This week, the Senate Finance Committee Chairman Orrin Hatch and Ranking Member Ron Wyden released bipartisan legislation that would reauthorize the Children’s Health Insurance Program (CHIP) for a period of five years (FY 2018-2022). The agreement, which would not make significant changes to the program structure or benefits, would maintain the enhanced funding provided in the Affordable Care Act (ACA) (which is 23% more than the traditional match rate) for 2018 and 2019. However, in 2020, the enhanced funding increase would be reduced to 11.5%, and funding would return to pre-ACA match levels for 2021and 2022. The bill also modifies the ACA’s maintenance of effort requirement that limits states’ ability to roll back eligibility for children in the program, applying the requirement only to children from families whose income falls below 300 percent of the federal poverty level beginning in October 2019.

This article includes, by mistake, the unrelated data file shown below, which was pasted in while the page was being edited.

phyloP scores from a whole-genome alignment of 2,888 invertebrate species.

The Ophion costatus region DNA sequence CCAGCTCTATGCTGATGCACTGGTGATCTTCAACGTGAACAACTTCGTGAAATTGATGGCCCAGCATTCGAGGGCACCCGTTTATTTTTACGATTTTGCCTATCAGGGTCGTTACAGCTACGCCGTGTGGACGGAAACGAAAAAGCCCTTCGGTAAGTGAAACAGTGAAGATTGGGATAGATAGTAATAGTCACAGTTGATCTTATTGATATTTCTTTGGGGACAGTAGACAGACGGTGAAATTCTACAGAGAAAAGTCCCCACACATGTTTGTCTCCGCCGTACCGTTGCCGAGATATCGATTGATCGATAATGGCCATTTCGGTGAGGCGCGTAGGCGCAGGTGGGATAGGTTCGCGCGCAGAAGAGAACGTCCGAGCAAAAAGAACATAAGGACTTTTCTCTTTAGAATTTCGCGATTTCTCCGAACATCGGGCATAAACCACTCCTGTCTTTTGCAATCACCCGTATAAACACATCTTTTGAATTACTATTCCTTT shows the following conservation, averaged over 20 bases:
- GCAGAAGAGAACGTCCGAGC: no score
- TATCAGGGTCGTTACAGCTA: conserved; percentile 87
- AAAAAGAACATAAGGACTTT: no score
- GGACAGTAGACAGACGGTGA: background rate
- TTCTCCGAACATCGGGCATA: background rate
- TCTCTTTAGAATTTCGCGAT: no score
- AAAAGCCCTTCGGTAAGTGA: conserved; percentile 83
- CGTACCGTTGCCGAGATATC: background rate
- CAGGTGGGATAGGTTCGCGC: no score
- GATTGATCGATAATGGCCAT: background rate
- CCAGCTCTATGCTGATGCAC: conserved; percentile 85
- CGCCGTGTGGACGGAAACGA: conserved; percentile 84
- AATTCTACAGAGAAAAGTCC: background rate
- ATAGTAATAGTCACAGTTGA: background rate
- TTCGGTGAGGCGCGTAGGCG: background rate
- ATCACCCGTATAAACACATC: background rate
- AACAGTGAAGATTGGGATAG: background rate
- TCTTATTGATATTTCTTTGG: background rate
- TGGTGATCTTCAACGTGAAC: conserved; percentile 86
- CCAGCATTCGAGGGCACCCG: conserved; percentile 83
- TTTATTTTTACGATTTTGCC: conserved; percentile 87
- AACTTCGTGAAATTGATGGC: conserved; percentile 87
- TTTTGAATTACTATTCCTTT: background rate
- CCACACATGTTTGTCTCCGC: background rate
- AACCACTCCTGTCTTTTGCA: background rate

The current funding authorization for the CHIP program expires on September 30 of this year. Congress must act by that date to avoid a funding disruption in some states while others will run out of funding at a later date. It is not clear whether the House leadership will agree to the Hatch-Wyden proposal or if it will pursue its own approach but stakeholders are pushing heavily for the program to be reauthorized in advance of the end of the month deadline.